A team led by a scientist from Scripps Florida has identified a protein linked to higher rates of survival in patients with head, neck and non-small cell lung cancer, including patients who have not received chemotherapy – a treatment associated with toxic side effects. The discovery could help scientists develop new diagnostics and therapies and help physicians determine the best long-term treatments for patients with these cancers.
The findings focus on a protein called Choline phosphate cytidylyltransferase-α CCT-α or CCTα, an “antigen” that prompts the immune system to produce antibodies against it.
TSRI Associate Professor Laura Niedernhofer
“Based on what we found, a high CCTα expression appears to be indicative of survival, making CCTα a promising biomarker,” said Laura Niedernhofer, a TSRI associate professor who led the study with Gerold Bepler of the Karmanos Cancer Institute. “Our findings suggest that CCTα may, in fact, be more important in determining outcomes in patients with both types of cancer than the already established ERCC1.”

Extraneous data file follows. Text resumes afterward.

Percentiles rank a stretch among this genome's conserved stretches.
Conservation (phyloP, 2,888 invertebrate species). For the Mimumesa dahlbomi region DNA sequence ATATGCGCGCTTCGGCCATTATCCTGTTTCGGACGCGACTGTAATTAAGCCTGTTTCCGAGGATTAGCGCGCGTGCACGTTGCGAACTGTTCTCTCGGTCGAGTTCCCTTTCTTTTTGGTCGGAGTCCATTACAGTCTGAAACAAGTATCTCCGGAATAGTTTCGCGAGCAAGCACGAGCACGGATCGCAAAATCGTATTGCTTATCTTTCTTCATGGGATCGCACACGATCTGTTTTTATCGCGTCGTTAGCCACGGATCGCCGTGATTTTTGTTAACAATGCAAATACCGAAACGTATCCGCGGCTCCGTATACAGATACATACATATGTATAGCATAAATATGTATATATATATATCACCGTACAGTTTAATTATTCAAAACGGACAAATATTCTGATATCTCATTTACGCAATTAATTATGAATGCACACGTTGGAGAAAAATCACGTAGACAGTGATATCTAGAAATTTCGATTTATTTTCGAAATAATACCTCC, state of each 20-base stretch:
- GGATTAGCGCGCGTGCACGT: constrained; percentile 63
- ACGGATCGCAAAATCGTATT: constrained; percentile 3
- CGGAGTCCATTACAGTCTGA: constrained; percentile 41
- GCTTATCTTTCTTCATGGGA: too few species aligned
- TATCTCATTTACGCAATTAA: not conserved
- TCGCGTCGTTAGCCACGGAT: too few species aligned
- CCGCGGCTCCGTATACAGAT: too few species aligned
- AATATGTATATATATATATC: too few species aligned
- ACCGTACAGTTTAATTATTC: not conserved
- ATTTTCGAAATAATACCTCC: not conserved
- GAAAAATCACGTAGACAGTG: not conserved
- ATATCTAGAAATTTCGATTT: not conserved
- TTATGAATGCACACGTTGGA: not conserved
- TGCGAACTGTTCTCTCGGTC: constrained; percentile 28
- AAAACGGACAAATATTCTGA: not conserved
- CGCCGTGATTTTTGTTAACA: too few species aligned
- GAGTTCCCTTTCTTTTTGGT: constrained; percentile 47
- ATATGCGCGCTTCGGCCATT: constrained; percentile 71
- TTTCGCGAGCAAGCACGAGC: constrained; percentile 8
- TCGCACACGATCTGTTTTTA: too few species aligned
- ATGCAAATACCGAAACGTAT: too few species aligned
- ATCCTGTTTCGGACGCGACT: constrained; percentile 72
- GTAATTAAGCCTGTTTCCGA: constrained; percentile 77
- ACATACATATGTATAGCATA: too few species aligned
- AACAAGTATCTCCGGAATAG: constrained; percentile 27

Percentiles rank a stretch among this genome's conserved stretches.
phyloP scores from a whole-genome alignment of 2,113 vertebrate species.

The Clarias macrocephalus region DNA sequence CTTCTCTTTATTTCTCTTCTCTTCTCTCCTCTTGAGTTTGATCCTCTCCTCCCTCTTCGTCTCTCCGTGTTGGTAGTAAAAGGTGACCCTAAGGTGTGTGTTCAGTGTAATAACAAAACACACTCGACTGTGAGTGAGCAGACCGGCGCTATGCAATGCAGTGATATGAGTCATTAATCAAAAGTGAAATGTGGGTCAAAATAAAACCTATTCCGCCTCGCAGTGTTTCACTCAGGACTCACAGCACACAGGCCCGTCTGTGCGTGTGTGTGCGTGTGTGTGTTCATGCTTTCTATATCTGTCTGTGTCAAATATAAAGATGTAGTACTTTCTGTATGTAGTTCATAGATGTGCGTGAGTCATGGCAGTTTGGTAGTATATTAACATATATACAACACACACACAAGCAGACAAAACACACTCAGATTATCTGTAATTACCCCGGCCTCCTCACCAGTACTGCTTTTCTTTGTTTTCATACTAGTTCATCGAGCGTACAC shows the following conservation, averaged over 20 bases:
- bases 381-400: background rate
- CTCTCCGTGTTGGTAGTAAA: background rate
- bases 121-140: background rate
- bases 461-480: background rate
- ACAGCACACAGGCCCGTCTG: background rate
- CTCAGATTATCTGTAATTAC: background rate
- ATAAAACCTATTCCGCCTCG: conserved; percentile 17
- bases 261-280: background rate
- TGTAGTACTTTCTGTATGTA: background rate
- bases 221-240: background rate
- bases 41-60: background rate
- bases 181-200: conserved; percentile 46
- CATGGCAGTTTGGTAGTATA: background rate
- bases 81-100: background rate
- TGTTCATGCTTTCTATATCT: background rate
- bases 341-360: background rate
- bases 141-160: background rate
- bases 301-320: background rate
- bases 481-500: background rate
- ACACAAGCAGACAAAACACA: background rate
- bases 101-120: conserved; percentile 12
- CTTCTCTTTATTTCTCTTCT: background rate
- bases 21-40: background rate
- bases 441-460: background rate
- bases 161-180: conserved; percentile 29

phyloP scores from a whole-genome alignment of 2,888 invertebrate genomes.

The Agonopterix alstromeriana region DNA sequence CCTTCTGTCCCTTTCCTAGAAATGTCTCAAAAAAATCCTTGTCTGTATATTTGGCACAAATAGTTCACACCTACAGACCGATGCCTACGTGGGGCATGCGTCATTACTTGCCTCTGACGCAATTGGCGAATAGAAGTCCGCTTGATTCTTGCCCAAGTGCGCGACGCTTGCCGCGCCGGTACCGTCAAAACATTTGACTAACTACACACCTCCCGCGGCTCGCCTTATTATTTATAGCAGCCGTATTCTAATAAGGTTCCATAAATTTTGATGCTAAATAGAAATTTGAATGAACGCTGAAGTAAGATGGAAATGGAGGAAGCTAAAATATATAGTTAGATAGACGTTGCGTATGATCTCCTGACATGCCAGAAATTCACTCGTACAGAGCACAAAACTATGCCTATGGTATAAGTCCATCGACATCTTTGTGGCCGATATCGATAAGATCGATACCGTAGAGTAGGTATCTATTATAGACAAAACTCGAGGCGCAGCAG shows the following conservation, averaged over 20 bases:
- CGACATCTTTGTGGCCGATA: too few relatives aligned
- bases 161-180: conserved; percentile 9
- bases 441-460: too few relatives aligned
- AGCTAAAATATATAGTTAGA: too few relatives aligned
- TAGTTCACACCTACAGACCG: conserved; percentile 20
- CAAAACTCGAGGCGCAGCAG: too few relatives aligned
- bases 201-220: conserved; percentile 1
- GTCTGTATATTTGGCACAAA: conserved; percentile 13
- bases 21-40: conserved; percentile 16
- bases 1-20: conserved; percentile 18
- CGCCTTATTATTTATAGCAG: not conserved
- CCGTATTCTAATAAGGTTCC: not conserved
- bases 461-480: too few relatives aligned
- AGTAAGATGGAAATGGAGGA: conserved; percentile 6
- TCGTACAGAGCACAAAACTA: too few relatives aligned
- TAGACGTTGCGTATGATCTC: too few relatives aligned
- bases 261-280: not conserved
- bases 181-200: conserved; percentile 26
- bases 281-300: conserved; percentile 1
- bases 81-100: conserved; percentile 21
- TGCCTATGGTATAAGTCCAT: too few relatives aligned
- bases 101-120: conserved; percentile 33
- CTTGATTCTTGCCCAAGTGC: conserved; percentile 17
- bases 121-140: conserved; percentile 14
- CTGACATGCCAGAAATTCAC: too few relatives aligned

The new study turns previous studies on ERCC1 on their heads. Dozens of large clinical trials are being conducted using the ERCC1 DNA-repair protein as a determinant of whether patients with lung, pancreatic, gastric, colorectal, esophageal or ovarian cancer should be treated with platinum-based chemotherapy drugs, a very potent but toxic DNA-damaging agent.
However, the new research suggests that these positive results were not actually due to ERCC1, but to CCTα—which also binds to the antibody most frequently used to measure ERCC1 expression.
“Our results show CCTα may be a better predictor of patient outcomes than expression of ERCC1,” said Dr. Niedernhofer.
The new results were based on an examination of samples from 187 patients with non-small cell lung cancer and 60 patients with head and neck squamous cell carcinomas. While ERCC1 is associated with DNA repair, CCTα is involved in the synthesis of a major component of cell membranes and active in membrane-mediated signaling and embryo survival.